guard of 100 to 150 or 200 men, as you can best spare them, to take charge of the public property. Let them come by first train if possible, as I have but little means now at my disposal to protect the public property to be surrendered.
Very respectfully, your obedient servant,
Lieutenant-Colonel, Commanding Post.
HDQRS. SECOND DIVISION, THIRTEENTH ARMY CORPS,
Selma, Ala., May 11, 1865.
Lieutenant Colonel C. T. CHRISTENSEN,
Assistant Adjutant-General, Mobile:
COLONEL: I have the honor to inclose a copy of some remarks of mine addressed to the freedmen. There was so much restlessness and disquiet among them that I felt obliged to issue something of the kind. The citizens think it will do good. This subject demands considerable attention. As a system, it will be impossible for the freed people to go off. There are too many of them. Neither do they wish to go if they can remain free where they are. I have found that where the masters have been candid, kind, and truthful men, the blacks continue on in their duties quietly as a general thing.
I have the honor to be, yours, truly,
C. C. ANDREWS,
HEADQUARTERS U. S. FORCES,
Selma, Ala., May 9, 1865.
To the Freedmen of Selma and Vicinity:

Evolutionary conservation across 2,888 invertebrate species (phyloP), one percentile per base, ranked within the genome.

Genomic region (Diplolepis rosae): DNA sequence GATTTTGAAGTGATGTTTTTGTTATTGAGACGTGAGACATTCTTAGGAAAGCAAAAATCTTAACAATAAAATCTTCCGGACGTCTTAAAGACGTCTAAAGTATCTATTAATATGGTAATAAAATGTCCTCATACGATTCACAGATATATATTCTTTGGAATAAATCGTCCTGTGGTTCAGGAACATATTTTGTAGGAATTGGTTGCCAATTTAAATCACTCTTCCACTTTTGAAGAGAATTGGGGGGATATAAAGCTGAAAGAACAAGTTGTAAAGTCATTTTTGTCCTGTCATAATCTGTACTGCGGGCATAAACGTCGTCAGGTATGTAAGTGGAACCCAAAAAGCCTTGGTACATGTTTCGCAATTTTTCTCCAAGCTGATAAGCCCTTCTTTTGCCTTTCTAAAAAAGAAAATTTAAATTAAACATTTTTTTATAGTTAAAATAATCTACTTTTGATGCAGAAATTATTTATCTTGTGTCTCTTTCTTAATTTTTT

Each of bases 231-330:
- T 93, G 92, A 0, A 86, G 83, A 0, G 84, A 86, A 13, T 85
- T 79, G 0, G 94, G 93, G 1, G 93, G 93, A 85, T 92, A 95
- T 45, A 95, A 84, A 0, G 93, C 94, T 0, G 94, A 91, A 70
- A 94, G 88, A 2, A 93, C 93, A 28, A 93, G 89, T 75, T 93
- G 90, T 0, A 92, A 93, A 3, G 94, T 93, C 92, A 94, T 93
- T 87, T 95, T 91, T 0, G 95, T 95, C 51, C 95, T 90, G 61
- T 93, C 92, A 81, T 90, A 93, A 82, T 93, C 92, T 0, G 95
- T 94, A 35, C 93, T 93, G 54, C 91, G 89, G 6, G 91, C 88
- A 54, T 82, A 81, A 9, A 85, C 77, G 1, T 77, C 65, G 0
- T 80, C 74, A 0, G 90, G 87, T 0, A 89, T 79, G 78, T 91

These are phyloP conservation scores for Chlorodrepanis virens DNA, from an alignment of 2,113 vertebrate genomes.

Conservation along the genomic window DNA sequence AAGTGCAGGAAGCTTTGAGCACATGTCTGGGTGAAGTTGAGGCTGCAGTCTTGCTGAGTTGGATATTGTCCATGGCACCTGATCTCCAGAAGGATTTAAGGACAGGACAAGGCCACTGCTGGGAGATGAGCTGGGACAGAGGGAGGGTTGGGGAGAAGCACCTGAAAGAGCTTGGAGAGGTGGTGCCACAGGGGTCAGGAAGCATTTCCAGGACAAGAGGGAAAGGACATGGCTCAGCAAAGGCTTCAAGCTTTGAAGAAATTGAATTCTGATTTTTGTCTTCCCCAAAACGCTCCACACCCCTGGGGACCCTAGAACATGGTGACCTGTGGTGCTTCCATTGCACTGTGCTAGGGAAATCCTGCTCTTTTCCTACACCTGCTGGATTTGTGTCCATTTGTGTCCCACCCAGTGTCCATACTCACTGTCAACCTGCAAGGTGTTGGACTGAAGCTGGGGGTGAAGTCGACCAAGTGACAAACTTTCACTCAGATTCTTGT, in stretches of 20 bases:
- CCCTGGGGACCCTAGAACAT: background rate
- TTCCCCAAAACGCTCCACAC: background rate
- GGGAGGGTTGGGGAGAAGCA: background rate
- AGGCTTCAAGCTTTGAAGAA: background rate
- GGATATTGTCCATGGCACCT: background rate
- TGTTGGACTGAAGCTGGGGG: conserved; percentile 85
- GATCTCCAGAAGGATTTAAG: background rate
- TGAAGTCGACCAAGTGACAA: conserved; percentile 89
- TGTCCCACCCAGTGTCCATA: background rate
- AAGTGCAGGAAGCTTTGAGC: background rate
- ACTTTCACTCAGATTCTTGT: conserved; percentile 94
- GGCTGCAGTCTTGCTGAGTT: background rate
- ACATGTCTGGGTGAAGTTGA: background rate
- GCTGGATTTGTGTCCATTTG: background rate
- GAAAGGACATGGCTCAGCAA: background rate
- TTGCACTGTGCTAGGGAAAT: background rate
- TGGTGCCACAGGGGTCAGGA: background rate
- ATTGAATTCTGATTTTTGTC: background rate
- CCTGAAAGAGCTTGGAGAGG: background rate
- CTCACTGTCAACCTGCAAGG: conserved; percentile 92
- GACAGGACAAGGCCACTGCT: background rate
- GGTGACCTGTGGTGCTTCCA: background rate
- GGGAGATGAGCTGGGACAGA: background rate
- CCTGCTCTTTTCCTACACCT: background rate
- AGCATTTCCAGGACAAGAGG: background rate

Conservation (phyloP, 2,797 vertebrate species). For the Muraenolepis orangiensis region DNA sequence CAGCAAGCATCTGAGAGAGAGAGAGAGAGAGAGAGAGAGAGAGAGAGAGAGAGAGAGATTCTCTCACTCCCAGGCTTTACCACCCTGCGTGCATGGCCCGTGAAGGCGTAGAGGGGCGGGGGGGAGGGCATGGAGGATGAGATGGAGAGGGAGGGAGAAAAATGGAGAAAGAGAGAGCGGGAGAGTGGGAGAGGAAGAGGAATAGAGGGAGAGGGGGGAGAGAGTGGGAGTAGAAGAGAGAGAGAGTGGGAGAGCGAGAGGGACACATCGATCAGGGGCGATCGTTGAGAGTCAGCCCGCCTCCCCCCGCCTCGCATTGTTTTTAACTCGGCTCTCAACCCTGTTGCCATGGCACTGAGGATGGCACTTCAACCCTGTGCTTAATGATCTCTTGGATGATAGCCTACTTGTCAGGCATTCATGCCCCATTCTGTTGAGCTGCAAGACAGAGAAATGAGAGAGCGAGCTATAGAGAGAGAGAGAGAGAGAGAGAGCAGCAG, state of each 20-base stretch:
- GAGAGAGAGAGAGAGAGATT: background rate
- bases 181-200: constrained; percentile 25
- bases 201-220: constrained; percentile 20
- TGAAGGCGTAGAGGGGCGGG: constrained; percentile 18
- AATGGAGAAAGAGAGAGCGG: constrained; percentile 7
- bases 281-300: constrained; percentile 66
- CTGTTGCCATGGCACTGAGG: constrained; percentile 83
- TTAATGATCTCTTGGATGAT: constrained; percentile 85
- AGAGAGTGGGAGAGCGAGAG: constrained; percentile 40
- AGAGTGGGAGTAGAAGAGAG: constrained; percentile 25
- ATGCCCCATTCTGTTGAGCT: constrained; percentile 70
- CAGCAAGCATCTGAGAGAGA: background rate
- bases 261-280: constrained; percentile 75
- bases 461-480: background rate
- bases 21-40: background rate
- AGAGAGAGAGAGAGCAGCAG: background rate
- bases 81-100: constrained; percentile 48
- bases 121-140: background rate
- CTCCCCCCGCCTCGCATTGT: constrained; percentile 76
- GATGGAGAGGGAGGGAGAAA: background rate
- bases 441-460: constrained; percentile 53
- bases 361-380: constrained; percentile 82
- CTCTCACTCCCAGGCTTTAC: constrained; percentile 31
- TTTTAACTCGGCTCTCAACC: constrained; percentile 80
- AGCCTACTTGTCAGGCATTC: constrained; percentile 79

You have already been advised by authority superior to mine to continue at work where you have employment, if the persons employing you recognize your rights as freedmen and will pay you a compensation. You have also been notified that such as have no employment are liable to be sent to the agent of the Treasury Department. Quite a number of freedmen have complained to me that they are offered only a support - their board, clothes, & c. - for their labor. Others, it appears, are offered a share of the crop which they make, and are contented to remain and work. Planters have represented to me that the loss they have suffered in stock and subsistence by the armies passing through the country and the depreciation of their currency have cramped their means to cultivate their plantations in an extensive and profitable manner for this season, so that they cannot safely promise you much compensation. This is true to a considerable extent. Your anxiety to be sure of your freedom, and the condition of affairs at this peculiar period, cause much uncertainty in your minds and in the minds of the white people as to what is best to be done. It is because so many of you are coming to town and appear misinformed of your real interests that I now offer you my advice. You are free. I expect and certainly hope you will never again be slaves. I do not believe you hazard your liberty by remaining where you are and working for such compensation as your employers are able to give. Those of you not employed can be sent off on transports from time to time; but if you go you will suffer hardships in camp and in traveling this hot weather, crowded as you will be, and you will of course have to labor for a living when you get to your journey's end.